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Doing Time

A person sentenced to death will spend an average of 20 years locked up waiting for the date of his execution. Doing Time is a visual and physical representation of that waiting time.
Graphic Elisava 2020

Lots of things tend to happen during a graphic.elisava master’s program. Mountains of research. Maybe one or two existential crises. Designing so much that you have nightmares about mismatched hex codes.

In some weird twist of fate, this year’s biggest ‘thing’ ended up being a global pandemic. We were forced to embrace digitalism over presentialism, do more with less, and channel disillusionment into positivity. In school, the lesson comes before the test, but life often takes the opposite approach. We think we’re better for it.


For this year’s degree show we decided to continue the digitalist lifestyle that we’ve come to know. Pills replace name tags, thumbnails replace handshakes, and ingenuity replaces normality in order to illustrate how we view topics like “design ethics”, “comfort”, “manifestos”, and “freedom”.


This is graphic.elisava’s digital Degree Show. Find out more about the program at


Many thanks to this year’s students in the Graphic Design and the Editorial Design master’s degrees. The 2020 graphic.elisava Degree Show – both the platform and the campaign that precedes it – wouldn’t have been possible without the indefatigable work of a group of design students making time for it in the middle of their end-of-year presentations.

On the typeface

Thanks to Non Foundry for letting us use their Non®Natural Grotesk throughout the website and campaign of this digital Degree Show.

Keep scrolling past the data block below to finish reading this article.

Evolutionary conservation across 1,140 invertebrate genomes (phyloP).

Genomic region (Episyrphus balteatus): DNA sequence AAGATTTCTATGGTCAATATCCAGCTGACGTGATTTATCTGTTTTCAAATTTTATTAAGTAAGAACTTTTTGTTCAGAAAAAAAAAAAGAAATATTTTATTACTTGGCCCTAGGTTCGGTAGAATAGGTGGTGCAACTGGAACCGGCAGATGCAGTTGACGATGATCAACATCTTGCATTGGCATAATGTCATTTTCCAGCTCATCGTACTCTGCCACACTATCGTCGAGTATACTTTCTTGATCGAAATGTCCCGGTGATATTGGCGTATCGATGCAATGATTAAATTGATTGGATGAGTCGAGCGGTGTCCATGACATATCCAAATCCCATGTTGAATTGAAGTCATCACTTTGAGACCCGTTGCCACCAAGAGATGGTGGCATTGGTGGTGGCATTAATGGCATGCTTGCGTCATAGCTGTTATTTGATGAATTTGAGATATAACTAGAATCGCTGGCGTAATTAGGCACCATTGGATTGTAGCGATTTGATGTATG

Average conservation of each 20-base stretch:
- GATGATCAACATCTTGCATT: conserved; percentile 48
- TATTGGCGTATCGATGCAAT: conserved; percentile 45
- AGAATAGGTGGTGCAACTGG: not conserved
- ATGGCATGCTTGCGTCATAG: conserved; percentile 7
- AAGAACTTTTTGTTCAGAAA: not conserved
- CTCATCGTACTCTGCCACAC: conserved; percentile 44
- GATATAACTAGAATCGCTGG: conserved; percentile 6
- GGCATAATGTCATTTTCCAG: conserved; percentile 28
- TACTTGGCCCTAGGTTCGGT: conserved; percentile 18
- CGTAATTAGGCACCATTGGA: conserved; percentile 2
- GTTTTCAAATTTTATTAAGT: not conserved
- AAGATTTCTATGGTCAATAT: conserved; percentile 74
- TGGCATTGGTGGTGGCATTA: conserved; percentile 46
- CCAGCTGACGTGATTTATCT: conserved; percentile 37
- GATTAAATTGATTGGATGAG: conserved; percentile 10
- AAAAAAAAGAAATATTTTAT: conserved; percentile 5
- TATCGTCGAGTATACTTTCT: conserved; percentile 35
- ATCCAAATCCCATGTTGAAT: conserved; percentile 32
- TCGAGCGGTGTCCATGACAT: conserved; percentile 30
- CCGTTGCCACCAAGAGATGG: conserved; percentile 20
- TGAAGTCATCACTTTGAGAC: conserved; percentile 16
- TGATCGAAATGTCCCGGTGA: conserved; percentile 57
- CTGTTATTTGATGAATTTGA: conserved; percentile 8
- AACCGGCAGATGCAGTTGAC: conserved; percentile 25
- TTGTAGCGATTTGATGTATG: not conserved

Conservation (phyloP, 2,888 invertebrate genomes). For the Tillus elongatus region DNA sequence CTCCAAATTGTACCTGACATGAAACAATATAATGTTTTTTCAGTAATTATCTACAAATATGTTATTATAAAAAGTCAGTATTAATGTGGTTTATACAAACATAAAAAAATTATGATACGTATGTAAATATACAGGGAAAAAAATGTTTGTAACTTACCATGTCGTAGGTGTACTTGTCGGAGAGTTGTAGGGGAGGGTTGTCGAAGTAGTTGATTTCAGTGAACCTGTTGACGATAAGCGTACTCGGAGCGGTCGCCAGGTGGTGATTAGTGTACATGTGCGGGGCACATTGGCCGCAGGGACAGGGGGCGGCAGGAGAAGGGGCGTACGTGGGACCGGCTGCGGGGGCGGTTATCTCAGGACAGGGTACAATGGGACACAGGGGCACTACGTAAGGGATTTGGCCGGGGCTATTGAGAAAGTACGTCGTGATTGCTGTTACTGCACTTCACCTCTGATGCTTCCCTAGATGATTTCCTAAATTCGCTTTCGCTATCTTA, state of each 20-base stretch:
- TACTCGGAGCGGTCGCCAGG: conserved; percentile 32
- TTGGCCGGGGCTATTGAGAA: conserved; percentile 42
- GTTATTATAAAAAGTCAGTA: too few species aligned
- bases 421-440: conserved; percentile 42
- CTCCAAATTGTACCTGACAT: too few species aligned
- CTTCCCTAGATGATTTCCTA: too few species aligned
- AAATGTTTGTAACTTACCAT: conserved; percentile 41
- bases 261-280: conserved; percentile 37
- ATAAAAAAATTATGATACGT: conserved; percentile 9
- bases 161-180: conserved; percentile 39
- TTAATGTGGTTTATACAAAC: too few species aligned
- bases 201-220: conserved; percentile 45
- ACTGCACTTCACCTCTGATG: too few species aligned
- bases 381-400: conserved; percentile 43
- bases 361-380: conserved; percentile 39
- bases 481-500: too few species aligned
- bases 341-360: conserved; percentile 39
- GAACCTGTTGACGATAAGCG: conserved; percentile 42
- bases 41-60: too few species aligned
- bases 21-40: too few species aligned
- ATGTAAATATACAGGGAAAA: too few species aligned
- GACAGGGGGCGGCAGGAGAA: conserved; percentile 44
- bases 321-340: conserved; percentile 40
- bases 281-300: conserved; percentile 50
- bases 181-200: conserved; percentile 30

Visit to find out more about their work.

Project Information

Doing Time

What would you eat today if you were to die tomorrow?

Death-sentenced prisoners in the U.S. typically spend more than a decade on death row prior to exoneration or execution.

During the waiting time, they are generally isolated from other prisoners, excluded from prison educational and employment programs, and sharply restricted in terms of visitation and exercise, spending as many as 23 hours a day alone in their cells.

This raises the question of whether death row prisoners are being subject to two distinct punishments: the death sentence itself and the years of living in solitary confinement, waiting for their time.

Doing Time is a visual and physical representation of that waiting time. How life becomes a loop and space and time disappear.

But after years or even decades of being stripped of the possibility to choose, they are granted one last choice: food.


The idea of a meal before execution is compassionate or perverse, depending on your perspective, but it contains an inherently curious paradox: marking the end of life with the stuff that sustains it seems at once laden with meaning and beside the point.

Jordi Pol Sara Blanch

Stories about life, death, and tons of merchandise